I was pretty excited tonight when my husband told me that Joe Empey would be speaking to the youth tonight at the church. Joe was one of the missionary’s in the Brussels Terrorist bombing that happened last year. I haven’t heard his story from him yet, so was excited to go. He only had maybe 10 min, but there was something that happened that made a huge impact on me.
Joe was telling about what happened just after the bomb went off: being unconscious, waking up, realizing what was going and somehow being aware of exactly what it was, finding his companion, looking for others, then the pain setting in. As he approached his companion and asked if he was okay, he asked where the sister was and if she was ok. His companion said, “she’s burned like you.” Joe said he then looked down at his hands and realized he was burned. “I still have the burns and scars here on my hand,” he said, holding it up.
As “the oil lady,” my first thought was, “I need to get him some oils to help that scaring.” And then I heard it. “He’s going to want this scar. I still have mine.” My heart began to swell. Joe will treasure this scar. Not because he’s a boy who thinks scars are cool and a sign of manhood like my boys do. But this one is different. This one tells a story. This one has deep meaning. This one is about a miracle of a life being saved– physically and spiritually. This one tells about how many others were “saved,” too.
Joe went on to say that in the hospital after the accident, he questioned why missionaries who were spreading love and teaching of Christ would have this happen to them. And his answer came through a scripture he read while in the hospital. John 16:32-33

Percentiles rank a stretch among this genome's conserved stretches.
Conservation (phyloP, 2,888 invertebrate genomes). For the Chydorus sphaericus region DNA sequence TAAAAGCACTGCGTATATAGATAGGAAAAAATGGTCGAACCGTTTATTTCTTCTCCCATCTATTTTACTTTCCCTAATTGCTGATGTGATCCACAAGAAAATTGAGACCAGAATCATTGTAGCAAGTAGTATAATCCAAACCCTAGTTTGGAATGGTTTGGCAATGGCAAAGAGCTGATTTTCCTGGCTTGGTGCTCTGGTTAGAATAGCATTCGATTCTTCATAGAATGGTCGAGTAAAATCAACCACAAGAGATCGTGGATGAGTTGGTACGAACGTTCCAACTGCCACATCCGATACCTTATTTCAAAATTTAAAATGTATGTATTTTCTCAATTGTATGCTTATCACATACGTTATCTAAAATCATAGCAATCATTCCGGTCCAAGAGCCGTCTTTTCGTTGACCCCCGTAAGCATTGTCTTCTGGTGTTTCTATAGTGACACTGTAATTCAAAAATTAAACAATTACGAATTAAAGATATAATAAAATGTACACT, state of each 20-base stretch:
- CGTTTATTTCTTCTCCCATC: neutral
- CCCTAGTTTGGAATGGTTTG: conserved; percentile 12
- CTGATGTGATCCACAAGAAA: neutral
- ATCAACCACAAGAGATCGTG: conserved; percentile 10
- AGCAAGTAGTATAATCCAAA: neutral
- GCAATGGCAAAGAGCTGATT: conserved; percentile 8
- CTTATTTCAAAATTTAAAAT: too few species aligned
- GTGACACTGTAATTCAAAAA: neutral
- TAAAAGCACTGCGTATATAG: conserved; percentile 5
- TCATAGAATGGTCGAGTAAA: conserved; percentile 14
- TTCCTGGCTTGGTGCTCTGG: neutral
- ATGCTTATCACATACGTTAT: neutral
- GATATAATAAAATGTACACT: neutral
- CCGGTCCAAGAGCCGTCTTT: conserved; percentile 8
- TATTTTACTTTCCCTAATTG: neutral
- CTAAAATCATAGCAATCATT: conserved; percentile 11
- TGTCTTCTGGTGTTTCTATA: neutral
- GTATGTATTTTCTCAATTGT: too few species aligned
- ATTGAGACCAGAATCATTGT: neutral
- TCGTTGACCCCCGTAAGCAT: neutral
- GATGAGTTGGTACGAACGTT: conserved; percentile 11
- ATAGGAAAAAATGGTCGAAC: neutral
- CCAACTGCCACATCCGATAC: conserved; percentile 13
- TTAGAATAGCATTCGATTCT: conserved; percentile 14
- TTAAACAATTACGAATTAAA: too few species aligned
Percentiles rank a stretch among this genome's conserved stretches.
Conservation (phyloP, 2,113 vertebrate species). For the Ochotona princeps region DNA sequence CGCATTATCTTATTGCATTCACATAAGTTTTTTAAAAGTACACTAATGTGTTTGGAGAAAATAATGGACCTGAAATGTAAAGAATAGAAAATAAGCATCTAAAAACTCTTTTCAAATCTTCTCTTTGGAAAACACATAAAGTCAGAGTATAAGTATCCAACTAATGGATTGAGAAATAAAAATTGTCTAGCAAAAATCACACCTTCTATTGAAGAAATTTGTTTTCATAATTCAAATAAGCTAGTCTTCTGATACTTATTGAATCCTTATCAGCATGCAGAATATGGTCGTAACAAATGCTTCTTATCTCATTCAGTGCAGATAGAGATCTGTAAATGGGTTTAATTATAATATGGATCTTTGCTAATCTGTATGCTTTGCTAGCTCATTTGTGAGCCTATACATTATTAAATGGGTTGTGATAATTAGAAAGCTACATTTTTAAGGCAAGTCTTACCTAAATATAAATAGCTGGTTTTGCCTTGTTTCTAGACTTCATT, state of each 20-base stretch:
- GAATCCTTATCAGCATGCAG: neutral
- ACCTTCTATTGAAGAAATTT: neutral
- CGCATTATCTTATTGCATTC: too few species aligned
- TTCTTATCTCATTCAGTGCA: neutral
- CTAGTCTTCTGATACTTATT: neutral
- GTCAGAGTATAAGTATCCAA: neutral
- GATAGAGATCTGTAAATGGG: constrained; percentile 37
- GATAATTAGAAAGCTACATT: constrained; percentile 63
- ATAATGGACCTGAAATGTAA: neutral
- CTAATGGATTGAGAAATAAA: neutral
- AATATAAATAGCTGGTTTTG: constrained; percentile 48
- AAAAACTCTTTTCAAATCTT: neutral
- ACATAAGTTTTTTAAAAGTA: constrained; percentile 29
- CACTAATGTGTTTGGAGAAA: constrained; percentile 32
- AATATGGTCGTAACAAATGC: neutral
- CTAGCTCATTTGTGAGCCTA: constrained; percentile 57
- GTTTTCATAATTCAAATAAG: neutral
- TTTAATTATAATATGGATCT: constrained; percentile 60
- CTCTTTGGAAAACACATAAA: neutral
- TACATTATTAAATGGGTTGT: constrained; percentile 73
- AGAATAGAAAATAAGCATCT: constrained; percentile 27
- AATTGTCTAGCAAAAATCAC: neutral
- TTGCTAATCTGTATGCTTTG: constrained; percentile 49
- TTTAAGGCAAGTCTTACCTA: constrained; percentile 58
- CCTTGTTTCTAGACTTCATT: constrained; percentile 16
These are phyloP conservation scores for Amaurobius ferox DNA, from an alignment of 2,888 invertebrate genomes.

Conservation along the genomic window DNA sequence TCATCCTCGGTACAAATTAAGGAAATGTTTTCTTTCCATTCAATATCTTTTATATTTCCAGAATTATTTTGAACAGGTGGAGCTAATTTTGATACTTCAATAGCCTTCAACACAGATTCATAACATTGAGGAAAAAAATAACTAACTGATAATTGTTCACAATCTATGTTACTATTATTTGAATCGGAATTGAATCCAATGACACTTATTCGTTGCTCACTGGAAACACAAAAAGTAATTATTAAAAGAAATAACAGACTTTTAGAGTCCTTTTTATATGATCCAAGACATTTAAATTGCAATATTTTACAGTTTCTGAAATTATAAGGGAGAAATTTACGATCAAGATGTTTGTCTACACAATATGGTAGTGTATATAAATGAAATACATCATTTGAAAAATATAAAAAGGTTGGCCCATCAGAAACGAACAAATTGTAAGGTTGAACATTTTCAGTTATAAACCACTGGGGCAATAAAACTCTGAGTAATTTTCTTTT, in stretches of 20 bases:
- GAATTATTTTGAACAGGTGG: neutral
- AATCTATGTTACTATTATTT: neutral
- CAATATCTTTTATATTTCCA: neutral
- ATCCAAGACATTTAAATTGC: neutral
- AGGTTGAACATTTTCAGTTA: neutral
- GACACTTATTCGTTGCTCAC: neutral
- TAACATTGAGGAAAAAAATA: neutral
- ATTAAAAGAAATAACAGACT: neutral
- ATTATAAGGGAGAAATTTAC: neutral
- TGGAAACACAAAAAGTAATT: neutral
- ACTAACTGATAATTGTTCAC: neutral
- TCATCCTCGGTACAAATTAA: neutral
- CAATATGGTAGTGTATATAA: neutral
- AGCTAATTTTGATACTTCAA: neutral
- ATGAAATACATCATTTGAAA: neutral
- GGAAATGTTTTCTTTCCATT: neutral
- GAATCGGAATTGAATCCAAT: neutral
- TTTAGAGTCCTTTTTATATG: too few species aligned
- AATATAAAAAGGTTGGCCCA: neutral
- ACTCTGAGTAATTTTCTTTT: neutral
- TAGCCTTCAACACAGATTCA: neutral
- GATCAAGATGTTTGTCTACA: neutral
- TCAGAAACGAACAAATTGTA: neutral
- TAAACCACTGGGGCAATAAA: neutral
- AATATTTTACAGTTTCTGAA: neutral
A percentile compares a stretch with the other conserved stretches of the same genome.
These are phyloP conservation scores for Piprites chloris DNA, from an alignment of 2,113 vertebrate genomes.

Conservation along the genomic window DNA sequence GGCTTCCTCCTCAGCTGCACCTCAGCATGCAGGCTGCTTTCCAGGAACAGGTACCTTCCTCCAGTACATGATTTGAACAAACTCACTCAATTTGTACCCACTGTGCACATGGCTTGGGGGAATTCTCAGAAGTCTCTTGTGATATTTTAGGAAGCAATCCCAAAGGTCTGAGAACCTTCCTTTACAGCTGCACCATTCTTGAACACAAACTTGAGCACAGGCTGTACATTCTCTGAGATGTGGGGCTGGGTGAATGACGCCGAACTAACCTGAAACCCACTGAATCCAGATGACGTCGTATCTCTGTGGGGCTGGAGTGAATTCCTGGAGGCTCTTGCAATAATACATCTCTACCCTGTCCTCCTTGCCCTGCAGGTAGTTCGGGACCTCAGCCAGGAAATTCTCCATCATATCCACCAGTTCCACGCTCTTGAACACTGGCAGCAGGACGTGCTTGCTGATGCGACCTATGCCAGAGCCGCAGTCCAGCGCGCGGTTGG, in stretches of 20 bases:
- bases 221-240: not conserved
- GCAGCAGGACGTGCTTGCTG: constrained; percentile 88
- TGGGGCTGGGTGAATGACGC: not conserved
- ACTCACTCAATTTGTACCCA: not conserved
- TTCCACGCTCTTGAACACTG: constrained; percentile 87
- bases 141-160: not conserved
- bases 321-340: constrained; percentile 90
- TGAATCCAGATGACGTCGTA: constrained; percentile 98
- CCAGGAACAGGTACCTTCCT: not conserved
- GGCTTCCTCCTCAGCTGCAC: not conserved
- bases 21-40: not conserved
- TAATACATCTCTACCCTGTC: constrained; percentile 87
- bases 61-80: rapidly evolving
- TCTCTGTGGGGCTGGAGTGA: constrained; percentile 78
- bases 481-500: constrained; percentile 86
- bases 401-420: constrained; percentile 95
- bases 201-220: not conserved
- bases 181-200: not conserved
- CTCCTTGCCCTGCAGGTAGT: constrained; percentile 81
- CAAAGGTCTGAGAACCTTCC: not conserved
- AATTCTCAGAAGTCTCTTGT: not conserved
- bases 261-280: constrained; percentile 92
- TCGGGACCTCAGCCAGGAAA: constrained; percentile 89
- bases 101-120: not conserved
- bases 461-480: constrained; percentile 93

32 Behold, the hour cometh, yea, is now come, that ye shall be scattered, every man to his own, and shall leave me alone: and yet I am not alone, because the Father is with me.
For a young man thousands of miles from home. No family there. In the middle of a terrorist attack, it’s no wonder that he saw the tribulation of the world, but was given powerful comfort from the Savior. So many people have been touched by this story. Probably more missionary work from this one event than he ever anticipated.
But my mind came back to the scars. As women we are often trying to hide the scars, the wrinkles, the battlewounds from life. I thought of all the healing I’ve been trying to do to be whole again. I thought of how many times I’ve asked to touch the robe or to jump in a pool of Bethesda. I KNOW Christ and my Heavenly Father can heal EVERYTHING and make it all perfect. So why am I not healed?
And yet Christ, who could raise from the dead, still has scars. He could get rid of them. He IS whole and perfect. But He still has scars. And to those whom He has appeared, they’ve seen them with their eyes, touched them with their hands, and bathed them with their tears. I picture this over and over in my head all the time. That glorious day when I meet Him. I’ll see the scars!
And I’ll know the story they tell. The price they paid. The pain. The struggle. The battle. Wanting the cup removed. The miracle. People saved. God’s love felt.
Joe, those hands gave me a glimpse of God’s love tonight. Those beautiful scarred hands– yours and His– that tell a wonderful, powerful story. It made me long for that day. And, He also let me know that the struggles we are going through that give us scars remind us of a great battle won, a victory gained, experience given, wisdom learned, and pure love felt. Those scars change us. And even though we’d like to look perfect or be whole, that little bit serves as a reminder of God’s perfect love for us and how it changed us.
“…In ME ye might have peace. In the world ye shall have tribulation: but be of good cheer; I have overcome the world.”
And His hands remind me that indeed He has overcome the world. Those scars let me know He has.
Thank you, Joe. for allowing me to take a picture of your hands to always remind me that scars are a beautiful reminder that we are not alone!